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ARS Home » Northeast Area » Beltsville, Maryland (BARC) » Beltsville Agricultural Research Center » Hydrology and Remote Sensing Laboratory » Research » Publications at this Location » Publication #350474

Research Project: Integrating Remote Sensing, Measurements and Modeling for Multi-Scale Assessment of Water Availability, Use, and Quality in Agroecosystems

Location: Hydrology and Remote Sensing Laboratory

Title: Below canopy radiation divergence in a vineyard – implications on inter-row surface energy balance

item Kustas, William - Bill
item AGAM, N. - Ben Gurion University Of Negev
item Alfieri, Joseph
item McKee, Lynn
item Prueger, John
item HIPPS, L.E. - Utah State University
item HOWARD, A. - North Carolina State University
item HEITMAN, J. - North Carolina State University

Submitted to: Irrigation Science
Publication Type: Peer Reviewed Journal
Publication Acceptance Date: 10/8/2018
Publication Date: 10/19/2018
Citation: Kustas, W.P., Agam, N., Alfieri, J.G., McKee, L.G., Prueger, J.H., Hipps, L., Howard, A., Heitman, J. 2018. Below canopy radiation divergence in a vineyard – implications on inter-row surface energy balance. Irrigation Science.

Interpretive Summary: The architecture of wine-grape vineyards is characterized by tall plants with most of the biomass in the upper one-half to one-third of the plant height, and widely spaced rows. The canopy architecture and wide row spacing facilitates sunlight interception, air flow, and field operations. It also results in two distinct management zones: the vines, and the interrow that is often planted with a cover crop. Any water management tool for vineyards must consider how these two systems interact to affect water and energy exchange. The trellis design as well as ground cover and vine management will influence both the radiation and the energy exchange of the interrow with the overstory vine canopy, resulting in the interrow acting as an energy source or sink Moreover, with vineyards increasingly being established in arid areas, water becomes a limiting factor and there is much greater interest in understanding and quantifying the contribution of evaporation (E) relative to transpiration (T), which will have a correlation to grape yield and quality. The objective of this work was to describe the radiation reaching the vineyard floor by conducting extensive radiation measurements, and to relate the radiation patterns to below canopy energy fluxes using three micro-Bowen ratio systems. These measurements provided insight to the relative importance of radiation and local soil water and plant dynamics in the exchange of water and heat from the vine canopy and interrow systems. These measurements are being used to improve remote sensing and land surface models estimating E and T contributions from vineyards, which will ultimately improve water management and water use effciiency in vineyards while maintaining grape yield and quality.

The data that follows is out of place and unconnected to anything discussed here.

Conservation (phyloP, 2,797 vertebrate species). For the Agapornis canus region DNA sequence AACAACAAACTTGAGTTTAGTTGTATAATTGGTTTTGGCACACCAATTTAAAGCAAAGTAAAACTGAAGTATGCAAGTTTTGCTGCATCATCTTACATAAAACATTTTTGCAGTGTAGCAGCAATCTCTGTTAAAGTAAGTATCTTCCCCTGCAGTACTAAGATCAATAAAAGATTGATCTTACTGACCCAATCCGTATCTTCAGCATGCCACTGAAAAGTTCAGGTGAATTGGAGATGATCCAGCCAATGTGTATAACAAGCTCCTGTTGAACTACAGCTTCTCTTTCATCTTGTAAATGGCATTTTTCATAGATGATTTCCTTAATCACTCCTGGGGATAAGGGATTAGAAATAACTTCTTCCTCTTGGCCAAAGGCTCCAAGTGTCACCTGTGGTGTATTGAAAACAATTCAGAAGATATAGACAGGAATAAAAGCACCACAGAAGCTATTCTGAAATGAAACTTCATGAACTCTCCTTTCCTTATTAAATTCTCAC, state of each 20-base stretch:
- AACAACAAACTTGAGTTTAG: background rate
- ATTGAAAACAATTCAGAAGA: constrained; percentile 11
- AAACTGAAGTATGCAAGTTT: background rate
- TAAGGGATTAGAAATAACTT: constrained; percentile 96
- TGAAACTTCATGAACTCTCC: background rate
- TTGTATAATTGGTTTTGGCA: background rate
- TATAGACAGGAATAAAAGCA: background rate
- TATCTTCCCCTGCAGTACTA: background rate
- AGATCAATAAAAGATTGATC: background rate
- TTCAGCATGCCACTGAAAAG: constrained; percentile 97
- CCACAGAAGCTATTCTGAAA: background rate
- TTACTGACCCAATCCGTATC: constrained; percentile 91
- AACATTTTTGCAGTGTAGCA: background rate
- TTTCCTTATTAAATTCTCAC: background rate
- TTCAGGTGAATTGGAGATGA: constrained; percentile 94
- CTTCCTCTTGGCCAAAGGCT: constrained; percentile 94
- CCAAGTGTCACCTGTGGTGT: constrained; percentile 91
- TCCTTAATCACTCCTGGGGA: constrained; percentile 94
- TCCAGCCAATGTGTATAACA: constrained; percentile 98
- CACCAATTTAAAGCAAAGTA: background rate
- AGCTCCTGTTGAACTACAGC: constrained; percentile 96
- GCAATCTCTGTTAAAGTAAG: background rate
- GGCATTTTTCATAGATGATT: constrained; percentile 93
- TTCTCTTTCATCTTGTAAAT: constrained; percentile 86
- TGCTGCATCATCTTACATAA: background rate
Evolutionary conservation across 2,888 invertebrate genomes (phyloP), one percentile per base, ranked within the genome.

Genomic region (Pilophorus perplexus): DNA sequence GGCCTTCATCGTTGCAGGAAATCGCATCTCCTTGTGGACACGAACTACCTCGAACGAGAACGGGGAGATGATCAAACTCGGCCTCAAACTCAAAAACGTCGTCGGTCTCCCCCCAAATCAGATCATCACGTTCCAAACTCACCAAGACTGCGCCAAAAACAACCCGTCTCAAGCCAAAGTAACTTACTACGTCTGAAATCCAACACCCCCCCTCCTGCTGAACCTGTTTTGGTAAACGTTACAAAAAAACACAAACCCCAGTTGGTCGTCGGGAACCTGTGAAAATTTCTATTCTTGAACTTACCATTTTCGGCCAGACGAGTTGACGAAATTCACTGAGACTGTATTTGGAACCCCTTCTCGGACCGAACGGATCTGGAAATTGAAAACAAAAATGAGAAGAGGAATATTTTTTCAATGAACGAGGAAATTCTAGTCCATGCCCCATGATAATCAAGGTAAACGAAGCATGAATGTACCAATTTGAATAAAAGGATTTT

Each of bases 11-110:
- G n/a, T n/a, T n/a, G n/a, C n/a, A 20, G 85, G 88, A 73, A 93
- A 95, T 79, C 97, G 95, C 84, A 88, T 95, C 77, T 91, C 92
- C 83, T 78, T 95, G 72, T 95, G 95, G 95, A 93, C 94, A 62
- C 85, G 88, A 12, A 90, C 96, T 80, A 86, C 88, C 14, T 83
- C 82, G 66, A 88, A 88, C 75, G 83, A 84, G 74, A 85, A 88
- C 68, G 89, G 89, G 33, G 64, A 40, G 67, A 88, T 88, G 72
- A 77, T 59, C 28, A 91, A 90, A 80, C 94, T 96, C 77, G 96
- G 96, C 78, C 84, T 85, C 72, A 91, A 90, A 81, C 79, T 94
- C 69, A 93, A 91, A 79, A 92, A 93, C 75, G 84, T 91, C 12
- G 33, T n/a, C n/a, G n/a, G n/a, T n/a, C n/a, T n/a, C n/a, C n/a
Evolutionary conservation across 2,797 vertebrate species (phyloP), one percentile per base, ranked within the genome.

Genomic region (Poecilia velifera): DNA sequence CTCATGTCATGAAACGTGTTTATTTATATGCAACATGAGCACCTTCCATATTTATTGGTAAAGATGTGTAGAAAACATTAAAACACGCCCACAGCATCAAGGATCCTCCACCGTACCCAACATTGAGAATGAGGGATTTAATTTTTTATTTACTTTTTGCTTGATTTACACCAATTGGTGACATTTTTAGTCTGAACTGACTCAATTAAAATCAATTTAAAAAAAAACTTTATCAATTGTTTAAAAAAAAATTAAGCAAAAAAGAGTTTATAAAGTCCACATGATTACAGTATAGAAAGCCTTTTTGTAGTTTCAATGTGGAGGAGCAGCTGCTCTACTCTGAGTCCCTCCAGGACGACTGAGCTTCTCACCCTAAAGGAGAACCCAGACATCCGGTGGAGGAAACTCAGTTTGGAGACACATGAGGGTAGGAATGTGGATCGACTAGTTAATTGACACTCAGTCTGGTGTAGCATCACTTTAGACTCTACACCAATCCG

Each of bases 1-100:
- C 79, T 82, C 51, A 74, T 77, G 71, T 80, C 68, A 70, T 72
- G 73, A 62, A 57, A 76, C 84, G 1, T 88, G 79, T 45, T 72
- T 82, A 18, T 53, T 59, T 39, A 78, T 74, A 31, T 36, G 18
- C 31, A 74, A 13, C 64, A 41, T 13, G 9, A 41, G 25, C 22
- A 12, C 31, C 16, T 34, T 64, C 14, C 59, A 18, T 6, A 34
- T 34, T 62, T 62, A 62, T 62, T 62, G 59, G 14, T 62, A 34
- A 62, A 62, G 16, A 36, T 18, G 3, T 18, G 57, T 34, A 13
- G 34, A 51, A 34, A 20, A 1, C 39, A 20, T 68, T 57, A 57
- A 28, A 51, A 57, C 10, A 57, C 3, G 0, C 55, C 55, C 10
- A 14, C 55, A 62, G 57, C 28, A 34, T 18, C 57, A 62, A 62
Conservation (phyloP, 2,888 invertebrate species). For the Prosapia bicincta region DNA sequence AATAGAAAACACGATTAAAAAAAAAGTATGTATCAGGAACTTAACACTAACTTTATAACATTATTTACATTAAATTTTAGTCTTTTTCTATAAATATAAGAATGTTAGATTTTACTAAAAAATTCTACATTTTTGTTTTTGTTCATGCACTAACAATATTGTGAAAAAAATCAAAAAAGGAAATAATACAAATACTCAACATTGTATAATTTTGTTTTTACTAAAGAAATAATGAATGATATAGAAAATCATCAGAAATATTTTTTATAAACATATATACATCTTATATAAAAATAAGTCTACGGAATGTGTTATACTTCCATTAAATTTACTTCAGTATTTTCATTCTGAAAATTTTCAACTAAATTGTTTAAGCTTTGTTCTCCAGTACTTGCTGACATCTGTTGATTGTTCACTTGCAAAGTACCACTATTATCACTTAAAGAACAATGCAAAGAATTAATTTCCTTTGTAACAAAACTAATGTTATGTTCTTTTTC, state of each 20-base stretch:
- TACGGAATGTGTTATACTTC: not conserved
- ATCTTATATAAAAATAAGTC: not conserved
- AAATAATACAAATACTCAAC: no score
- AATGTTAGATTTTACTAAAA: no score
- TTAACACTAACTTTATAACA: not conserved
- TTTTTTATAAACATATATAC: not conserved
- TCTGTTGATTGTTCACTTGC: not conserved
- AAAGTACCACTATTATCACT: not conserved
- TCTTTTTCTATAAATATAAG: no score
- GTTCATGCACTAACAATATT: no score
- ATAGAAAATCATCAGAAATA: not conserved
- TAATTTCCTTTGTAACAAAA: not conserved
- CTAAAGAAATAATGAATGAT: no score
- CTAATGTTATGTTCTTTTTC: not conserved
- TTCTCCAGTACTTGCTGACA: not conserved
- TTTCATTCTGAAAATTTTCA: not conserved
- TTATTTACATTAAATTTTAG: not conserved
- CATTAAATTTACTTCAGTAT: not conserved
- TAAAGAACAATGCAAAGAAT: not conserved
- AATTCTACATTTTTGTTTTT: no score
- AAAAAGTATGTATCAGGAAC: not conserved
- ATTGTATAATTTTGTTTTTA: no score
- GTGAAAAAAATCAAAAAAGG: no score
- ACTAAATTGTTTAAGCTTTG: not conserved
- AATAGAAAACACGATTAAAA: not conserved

Technical Abstract: Vineyards canopy architecture and row structure pose unique challenges in modeling the radiation partitioning and energy exchange between the vine canopy and the interrow area. The vines are often pruned and manipulated to be strongly clumped while mechanical harvesting requires wide rows, often with vine height to vine spacing ratio >1. This paper estimates the intercepted radiation by the canopy, and the effect of this interception on the below-canopy surface energy balance and evapotranspiration (ET). Measurements were conducted in an east-west oriented vineyard in CA during Intensive Observation Periods (IOPs) as part of the Grape Remote sensing Atmospheric Profile and Evapotranspiration eXperiment (GRAPEX). Below canopy incoming short wave radiation was measured at multiple positions across the interrow, and the surface energy balance/evapotranspiration (ET) below the vine rows was measured for one growing season using three micro-Bowen ratio (MBR)systems one in the center of the interrow and one underneath a vine row south and the other north of the MBR in the center of the interrow. A significant spatial and temporal variability in radiation was observed since the vines were not significantly pruned or manipulated so they were allowed to grow randomly into the interrow. However, when averaged over the sensor array, the values appeared to give reliable average radiation extinction conditions that agreed with model estimates. The variation in the surface energy fluxes were dominated by the amount of transmitted radiation, while soil moisture was a 2nd order affect. Daily estimates of ET from the three micro-Bowen ratio systems, weighted by their respective representative sampling area, yielded estimates similar to values computed by the correlation-based flux partitioning method, which utilizes high frequency eddy covariance data.